“I know,” said Vlad, running his fingers over the steering wheel. He put his cigarette out in the pristine ashtray, lit another two Marlboros and gave one to his friend.
Peter made a mental note to clean out the ashtray before his boss got back from lunch. “Uh, what are you doing now?”
“Capitalism is crushing the Black Market,” said Vlad. “But, still a little . . . here and a little there . . . ” He looked around the showroom to confirm that he and his friend were alone. “I’ve had several new businesses. For a while I sold adventure to bored Americans.”
“Adventure,” Peter mumbled, then cleared his throat. “What do you mean?”
“Polar bear hunting expeditions . . . rides on nuclear subs . . . ”
“Nuclear subs? How did you manage that?”
“I didn’t,” grunted Vlad. “I sold them the ride. They never saw the sub.”
Vlad put his second cigarette out in the Bronco’s ashtray and crumpled up the empty pack. When his friend opened the carton again, Peter gestured toward the American currency.
“But you seem to be doing very well.”
“Not really.” Vlad pulled a few bills out of the carton and gave them to Peter. “Half are bad. Look—President Grant’s head is too big for his shoulders, and this paper is cheap.” He grunted. “Nothing can ever be done right in Russia. Nothing.” Vlad lit another cigarette. Peter noticed that he smoked only half of each. “But things will get better. Soon I will have my currency printed in China.”
Vlad offered Peter another cigarette, but Peter waved him off. He was beginning to wonder if the experienced con man was really surprised to find him at Ford. He began to shake as he thought about what Vlad might have come to the dealership to do. He decided to change the subject.
“Ever check out the sound system?” He slapped a cassette he carried in his suit pocket into the dashboard player. A passage from On the Steppes of Central Asia began. “Dolby,” Peter noted. Cigarette smoke swirled in time to the melodious music. Vlad began moving his hands in the air as if conducting the Bolshoi orchestra. “Imagine,” Peter boomed, “listening to a fine recording of On the Steppes of Central Asia on the steppes of Central Asia!”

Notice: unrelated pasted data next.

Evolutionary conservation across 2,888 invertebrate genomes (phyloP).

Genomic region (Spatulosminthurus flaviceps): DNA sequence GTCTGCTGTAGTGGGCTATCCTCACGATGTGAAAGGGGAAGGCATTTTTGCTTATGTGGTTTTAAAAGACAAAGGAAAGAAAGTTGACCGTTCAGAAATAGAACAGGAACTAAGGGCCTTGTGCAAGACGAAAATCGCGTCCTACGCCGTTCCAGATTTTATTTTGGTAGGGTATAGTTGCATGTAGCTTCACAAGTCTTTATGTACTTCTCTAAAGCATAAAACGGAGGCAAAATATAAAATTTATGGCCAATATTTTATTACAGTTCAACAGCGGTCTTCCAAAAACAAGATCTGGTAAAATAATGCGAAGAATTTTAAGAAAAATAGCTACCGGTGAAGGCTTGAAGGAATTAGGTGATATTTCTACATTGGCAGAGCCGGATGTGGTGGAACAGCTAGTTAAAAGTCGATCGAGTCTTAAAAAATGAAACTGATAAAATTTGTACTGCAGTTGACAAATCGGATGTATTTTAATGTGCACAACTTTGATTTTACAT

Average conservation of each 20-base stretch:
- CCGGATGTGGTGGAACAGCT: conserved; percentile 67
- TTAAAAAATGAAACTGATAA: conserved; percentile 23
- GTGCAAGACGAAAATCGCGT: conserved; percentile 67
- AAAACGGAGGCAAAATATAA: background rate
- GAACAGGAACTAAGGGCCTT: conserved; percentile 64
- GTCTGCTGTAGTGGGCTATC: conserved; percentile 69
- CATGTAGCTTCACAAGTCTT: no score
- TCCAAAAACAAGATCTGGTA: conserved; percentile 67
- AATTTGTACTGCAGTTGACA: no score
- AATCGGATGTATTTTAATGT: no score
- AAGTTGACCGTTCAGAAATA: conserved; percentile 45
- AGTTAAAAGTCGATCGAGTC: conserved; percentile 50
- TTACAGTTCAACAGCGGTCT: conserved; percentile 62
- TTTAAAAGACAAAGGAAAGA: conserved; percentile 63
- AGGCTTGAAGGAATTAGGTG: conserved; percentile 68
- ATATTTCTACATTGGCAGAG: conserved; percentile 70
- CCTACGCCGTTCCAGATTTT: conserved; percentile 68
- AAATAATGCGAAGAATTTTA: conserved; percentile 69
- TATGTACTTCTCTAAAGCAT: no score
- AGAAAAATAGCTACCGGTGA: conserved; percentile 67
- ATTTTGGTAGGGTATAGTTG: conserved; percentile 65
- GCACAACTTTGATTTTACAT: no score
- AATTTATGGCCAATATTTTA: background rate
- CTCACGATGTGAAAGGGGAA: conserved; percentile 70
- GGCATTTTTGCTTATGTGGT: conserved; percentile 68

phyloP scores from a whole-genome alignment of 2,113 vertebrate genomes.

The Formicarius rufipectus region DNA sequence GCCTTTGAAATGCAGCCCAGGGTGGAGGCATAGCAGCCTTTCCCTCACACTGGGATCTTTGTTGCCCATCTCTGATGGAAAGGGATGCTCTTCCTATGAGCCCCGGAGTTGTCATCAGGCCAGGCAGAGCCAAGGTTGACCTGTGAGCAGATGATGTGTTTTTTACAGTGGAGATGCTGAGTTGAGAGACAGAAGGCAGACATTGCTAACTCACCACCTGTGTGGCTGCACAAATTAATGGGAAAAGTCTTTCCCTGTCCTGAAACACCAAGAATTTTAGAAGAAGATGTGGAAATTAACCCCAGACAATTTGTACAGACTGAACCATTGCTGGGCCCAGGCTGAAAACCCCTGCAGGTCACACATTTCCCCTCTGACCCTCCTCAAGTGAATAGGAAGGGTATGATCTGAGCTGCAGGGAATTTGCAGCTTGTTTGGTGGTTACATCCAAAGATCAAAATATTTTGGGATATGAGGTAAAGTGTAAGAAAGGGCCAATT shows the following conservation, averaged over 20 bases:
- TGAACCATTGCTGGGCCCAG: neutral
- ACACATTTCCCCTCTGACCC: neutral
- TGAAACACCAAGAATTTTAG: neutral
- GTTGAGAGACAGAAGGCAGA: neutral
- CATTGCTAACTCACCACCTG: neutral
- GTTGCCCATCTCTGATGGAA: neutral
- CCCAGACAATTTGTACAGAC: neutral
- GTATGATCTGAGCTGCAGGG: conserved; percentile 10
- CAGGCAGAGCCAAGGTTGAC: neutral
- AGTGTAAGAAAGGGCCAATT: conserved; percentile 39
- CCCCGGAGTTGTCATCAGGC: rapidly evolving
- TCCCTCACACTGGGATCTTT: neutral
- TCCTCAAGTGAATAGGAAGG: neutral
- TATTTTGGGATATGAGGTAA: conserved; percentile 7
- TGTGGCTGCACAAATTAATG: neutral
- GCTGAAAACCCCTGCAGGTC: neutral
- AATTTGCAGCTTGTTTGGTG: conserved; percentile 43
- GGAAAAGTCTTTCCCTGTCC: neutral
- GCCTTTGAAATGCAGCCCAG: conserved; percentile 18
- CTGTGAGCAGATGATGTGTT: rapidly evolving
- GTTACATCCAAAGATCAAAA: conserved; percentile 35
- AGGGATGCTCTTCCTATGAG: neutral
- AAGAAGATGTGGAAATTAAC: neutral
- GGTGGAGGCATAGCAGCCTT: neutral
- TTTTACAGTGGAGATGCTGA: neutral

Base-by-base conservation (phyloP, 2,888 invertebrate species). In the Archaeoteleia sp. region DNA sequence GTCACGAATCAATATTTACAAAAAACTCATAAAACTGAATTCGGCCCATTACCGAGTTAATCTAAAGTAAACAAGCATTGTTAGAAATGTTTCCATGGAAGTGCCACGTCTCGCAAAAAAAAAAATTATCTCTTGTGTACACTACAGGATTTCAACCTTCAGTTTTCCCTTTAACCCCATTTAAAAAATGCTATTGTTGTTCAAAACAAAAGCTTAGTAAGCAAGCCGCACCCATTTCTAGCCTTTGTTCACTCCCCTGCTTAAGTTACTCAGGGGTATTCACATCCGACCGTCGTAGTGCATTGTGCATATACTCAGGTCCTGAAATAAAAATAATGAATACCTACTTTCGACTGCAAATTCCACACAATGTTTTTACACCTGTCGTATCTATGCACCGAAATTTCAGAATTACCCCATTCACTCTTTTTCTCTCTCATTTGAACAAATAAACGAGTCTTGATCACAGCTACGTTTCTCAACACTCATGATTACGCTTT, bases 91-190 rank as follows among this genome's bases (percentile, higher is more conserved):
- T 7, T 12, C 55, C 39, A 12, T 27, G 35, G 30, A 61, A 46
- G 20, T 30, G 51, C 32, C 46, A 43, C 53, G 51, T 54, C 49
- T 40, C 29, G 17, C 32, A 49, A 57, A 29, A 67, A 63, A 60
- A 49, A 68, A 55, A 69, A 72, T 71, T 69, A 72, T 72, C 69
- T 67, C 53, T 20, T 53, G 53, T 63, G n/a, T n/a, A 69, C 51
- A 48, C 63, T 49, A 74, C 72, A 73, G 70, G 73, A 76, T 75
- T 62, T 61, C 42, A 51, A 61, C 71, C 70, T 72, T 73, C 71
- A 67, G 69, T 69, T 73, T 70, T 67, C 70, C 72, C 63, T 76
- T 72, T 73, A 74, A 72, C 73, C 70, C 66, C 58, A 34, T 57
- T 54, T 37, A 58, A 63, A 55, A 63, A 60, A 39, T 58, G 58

Vlad laughed. Peter turned down the volume. “Eh, I’d suggest we go for a ride,” said Peter. “But as you can see, I am the only employee here.”
“No need,” said Vlad. “I have driven Bronco before.”
“You have?” Peter marveled. “What did you think?”
“Nice ride. How much do you want for it?”
“Uh, Rubles? Foreign?”
“American!” Vlad snorted.
Peter jumped out of the car and consulted the window sticker. “Eh, it’s fully . . . loaded . . .” Suddenly, the sales brochures Peter had memorized as if they were scripts gushed out of his mouth. “With tax and our very reasonable maintenance packages that will keep your mind at ease, $45, 575.06—American, of course.”
Vlad got out of the Bronco. His face registered no expressions as he fingered the vehicle’s frame. Peter opened the hood. “It’s got multiple valve arrangement that promotes high flow breathing and rapid burn combustion for a higher power output.” Vlad joined his friend under the hood, then moved away to study the frame some more.
“Rack and pinion steering, power disk brakes, firm front sports seating designed to hold occupants in place, especially when cornering,” Peter said, dropping the hood. “Listen to that. Solid steel!”
“Okay,” Vlad said, pulling two packs of Marlboros out of the carton and handing them to Peter. The big man emptied his carton of the cash and began counting it out on the hood.
“Uh, let’s go into the office,” Peter said in the smoothest way he could. He was too new to have known what to do next. He would try to stall Vlad until the Americans returned.
Vlad followed Peter into his office and resumed counting the money.
“Emm, can I get you any tea?”
“No,” said Vlad. “I’m in hurry.”
Vlad sorted the bills in two piles—one counterfeit, one not. Dollar bills looked so small in his hands. When he finished, he took one of the piles and began counting out loud in hundred, then fifty-dollar bills, organizing piles of a thousand dollars each and counting out loud.
“One hundred two hundred, three hundred, four, five, six, seven, eight, nine hundred, one thousand. One, two, two fifty, three, four, five fifty, six . . .” Vlad’s voice trailed off as Peter carefully eyed the bills. In time, Vlad filled the desk with piles and then began laying them out on the floor, still counting.
“One, two, three, four, five, six, seven, eight, nine . . . that’s ten thousand.” Vlad took some more bills from the Marlboro carton and carefully examined one. He looked at Peter and shook his head. “Bad bill,” he said stuffing it into his pants pocket. “Now, where was I?”
Peter anxiously watched the dealership door and went through several desk drawers before he found the sales papers he needed. He neatly arranged them more than once before Vlad finished counting. Finally, Vlad sat down on the floor in the middle of the ring of money piles and lit another cigarette. It bounced from the tip of his lips as he spoke.